medwireNews: Researchers have found that pneumonia results in a distinct inflammatory pattern to that of an acute exacerbation (AE) in chronic obstructive pulmonary disease (COPD).
In particular, an early peak in C-reactive protein (CRP) levels independently predicts pneumonia, which the team says could help physicians to exclude or confirm the condition when X-ray findings are in doubt.
The study involved 249 hospitalized COPD patients, of whom 133 were considered to have AECOPD and 116 community acquired pneumonia (CAP)-COPD.
The research team, led by Antoni Torres (University of Barcelona, Spain), found that patients with pneumonia had significantly higher biologic signaling in the first 3 days after admission compared with AECOPD patients; levels of CRP, procalcitonin, tumor necrosis factor alpha, and interleukins 1, 6, and 8 were all significantly greater.
CRP on day 1 independently predicted pneumonia, with patients in the fourth quartile having a 10.6-fold greater odds of the condition than those in the first quartile (≥20.5 vs ≤3.5 mg/dL). And, area under the curve analysis showed that at an optimum cut-off of 12.9 mg/dL, CRP discriminated between the two conditions with a sensitivity of 62%, a specificity of 63%, and an accuracy of 71%.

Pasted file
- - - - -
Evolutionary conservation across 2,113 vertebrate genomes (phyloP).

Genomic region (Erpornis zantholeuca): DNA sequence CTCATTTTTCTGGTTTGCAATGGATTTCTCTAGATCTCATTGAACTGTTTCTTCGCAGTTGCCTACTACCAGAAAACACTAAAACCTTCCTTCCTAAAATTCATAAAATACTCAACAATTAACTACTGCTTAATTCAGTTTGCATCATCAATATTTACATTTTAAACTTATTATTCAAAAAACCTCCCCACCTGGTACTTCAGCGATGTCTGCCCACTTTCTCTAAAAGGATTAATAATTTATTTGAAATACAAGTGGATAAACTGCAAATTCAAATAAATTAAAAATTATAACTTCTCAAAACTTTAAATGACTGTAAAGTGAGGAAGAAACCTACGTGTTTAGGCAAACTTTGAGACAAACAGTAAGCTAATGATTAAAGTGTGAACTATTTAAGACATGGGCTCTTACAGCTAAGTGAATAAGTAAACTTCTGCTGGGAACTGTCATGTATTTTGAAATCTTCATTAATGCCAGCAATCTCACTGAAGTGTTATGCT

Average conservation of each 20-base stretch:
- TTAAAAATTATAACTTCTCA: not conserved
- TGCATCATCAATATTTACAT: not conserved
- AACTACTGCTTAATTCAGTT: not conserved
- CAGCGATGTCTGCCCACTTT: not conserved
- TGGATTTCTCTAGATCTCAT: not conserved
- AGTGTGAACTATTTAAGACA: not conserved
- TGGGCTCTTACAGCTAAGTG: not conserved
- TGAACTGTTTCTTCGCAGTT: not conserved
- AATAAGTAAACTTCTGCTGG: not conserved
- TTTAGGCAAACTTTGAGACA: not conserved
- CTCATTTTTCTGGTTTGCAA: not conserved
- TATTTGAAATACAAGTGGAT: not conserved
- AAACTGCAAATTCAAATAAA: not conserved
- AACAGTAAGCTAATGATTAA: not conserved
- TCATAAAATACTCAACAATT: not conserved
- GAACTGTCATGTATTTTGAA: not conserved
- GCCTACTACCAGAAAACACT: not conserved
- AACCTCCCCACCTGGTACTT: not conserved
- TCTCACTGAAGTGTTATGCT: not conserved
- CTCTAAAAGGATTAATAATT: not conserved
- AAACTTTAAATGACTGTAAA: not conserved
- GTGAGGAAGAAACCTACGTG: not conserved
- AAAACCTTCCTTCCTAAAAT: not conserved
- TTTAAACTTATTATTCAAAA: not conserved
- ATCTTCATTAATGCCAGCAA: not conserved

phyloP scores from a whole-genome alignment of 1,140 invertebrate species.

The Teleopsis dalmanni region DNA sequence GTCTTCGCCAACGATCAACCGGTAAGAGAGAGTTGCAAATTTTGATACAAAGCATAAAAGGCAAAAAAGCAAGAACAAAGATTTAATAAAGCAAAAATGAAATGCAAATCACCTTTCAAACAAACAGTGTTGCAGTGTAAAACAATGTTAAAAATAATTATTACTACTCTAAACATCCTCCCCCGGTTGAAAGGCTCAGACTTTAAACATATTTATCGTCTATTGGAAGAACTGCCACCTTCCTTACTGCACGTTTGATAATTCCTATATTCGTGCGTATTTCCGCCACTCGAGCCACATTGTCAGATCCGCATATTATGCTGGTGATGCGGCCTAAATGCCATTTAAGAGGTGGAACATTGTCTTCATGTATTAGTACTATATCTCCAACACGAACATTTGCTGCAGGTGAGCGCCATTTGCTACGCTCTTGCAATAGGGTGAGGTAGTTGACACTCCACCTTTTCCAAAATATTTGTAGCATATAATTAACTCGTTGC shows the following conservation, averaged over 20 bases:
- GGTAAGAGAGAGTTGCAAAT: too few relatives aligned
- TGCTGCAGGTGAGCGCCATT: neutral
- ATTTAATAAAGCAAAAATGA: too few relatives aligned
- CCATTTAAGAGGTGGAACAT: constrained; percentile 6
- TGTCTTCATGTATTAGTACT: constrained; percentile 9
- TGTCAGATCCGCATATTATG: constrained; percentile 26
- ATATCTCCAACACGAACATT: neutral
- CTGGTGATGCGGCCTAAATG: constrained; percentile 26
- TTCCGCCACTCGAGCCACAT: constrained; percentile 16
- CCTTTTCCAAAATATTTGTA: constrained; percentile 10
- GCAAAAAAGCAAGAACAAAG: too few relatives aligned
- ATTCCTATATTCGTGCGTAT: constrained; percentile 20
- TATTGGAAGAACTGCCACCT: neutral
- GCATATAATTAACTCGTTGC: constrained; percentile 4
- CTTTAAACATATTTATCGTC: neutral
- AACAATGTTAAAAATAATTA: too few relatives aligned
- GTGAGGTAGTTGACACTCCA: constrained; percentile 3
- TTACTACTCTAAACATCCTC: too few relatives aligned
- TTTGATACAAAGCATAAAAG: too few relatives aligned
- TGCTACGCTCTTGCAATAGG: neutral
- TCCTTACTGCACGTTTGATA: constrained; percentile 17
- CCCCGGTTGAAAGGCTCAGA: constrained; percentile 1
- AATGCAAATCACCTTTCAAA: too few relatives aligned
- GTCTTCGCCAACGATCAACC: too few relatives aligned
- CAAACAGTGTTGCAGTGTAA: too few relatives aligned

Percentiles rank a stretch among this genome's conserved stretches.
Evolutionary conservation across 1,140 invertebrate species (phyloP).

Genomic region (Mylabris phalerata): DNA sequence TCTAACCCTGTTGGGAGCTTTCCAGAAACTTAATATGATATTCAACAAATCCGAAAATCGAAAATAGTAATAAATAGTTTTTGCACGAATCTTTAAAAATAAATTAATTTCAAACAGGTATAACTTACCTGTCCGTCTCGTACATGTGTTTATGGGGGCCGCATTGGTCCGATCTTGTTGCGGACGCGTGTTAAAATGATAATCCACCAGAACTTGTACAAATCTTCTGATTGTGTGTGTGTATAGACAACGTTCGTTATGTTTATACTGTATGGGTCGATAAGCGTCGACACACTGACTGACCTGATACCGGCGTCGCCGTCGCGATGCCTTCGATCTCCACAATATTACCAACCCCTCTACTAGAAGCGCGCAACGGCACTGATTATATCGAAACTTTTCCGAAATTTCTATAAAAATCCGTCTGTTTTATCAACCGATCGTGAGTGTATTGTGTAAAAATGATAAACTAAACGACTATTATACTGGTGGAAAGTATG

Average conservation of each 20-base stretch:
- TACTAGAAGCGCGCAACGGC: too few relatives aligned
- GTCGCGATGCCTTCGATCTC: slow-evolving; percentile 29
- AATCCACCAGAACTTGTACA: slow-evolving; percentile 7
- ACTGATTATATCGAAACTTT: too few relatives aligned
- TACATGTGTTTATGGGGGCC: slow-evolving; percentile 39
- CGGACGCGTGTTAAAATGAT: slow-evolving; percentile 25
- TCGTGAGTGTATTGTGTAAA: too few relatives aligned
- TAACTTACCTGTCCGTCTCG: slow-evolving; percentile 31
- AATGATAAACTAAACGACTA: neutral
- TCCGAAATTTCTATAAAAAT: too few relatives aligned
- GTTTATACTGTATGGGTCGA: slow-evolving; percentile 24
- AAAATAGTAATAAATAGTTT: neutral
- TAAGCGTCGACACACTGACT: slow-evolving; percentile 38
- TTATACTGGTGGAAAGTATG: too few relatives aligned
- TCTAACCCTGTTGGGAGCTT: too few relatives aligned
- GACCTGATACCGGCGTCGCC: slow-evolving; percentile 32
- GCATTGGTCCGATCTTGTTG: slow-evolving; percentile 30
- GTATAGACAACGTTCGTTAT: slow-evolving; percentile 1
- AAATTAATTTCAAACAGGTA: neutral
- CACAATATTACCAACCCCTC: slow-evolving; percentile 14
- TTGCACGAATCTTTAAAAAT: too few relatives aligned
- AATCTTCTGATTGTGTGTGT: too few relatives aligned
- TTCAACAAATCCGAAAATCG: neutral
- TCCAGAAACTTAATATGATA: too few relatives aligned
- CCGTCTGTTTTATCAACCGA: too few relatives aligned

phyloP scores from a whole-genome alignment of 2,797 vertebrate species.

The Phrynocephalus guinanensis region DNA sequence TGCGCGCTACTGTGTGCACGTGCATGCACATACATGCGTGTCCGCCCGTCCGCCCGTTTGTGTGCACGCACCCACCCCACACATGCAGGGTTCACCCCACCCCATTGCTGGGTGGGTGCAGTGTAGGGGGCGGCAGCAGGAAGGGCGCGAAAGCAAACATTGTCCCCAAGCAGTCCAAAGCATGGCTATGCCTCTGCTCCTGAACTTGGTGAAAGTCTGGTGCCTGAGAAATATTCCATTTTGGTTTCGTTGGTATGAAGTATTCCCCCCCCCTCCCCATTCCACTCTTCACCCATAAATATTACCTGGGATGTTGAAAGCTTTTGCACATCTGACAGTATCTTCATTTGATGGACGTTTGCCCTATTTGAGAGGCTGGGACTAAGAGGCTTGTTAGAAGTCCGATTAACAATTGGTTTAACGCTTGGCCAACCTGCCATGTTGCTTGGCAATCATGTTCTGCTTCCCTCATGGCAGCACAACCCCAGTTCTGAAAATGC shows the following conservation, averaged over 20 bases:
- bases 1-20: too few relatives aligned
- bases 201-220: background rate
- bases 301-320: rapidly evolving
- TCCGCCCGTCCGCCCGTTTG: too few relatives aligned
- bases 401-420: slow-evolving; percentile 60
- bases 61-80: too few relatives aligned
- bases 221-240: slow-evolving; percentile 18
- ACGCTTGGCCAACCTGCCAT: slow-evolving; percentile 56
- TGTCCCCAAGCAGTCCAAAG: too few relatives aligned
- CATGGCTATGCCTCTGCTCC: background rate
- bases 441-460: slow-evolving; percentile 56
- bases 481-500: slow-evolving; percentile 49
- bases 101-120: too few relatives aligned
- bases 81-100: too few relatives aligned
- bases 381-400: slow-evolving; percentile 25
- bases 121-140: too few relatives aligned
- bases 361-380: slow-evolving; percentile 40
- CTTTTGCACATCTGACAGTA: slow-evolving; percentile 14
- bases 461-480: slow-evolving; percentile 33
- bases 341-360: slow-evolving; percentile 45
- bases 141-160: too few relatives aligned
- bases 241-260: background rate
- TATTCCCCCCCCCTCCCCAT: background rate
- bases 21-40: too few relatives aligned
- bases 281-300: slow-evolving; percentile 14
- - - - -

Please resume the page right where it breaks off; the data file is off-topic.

Additionally, the authors confirmed that the presence of chills, pleuritic pain, or sputum purulence were also independently predictive for CAP.
The authors also found other differences between CAP-COPD and AECOPD patients. Of note, AECOPD patients had greater severity of disease by lung function than CAP-COPD patients and, while this did not translate into poorer long- or short-term outcomes, they had a significantly higher readmission rate, at 24% versus 12%.
“This is a major issue in terms of health care cost,” comment the authors who say that studies identifying risk factors for short-term readmission are needed in both populations.
The team also reports a predominance of Haemophilus influenzae among AECOPD patients, while Streptococcus pneumoniae was more commonly detected in CAP-COPD patients.
Torres and colleagues suggest that CRP could be used as a diagnostic marker when chest X-ray findings are inconclusive in COPD patients. This could avoid the need for computed tomography, as well as the prescription of unnecessary antibiotics, they say, adding that CRP could also pick up new infiltrates that X-ray is insufficiently sensitive to detect.
“We think that quick and easy detection of CRP may be useful in some cases (e.g. doubtful infiltrates, condensation in emphysema patients) with the possibility of screening for new pulmonary infiltrate,” they conclude.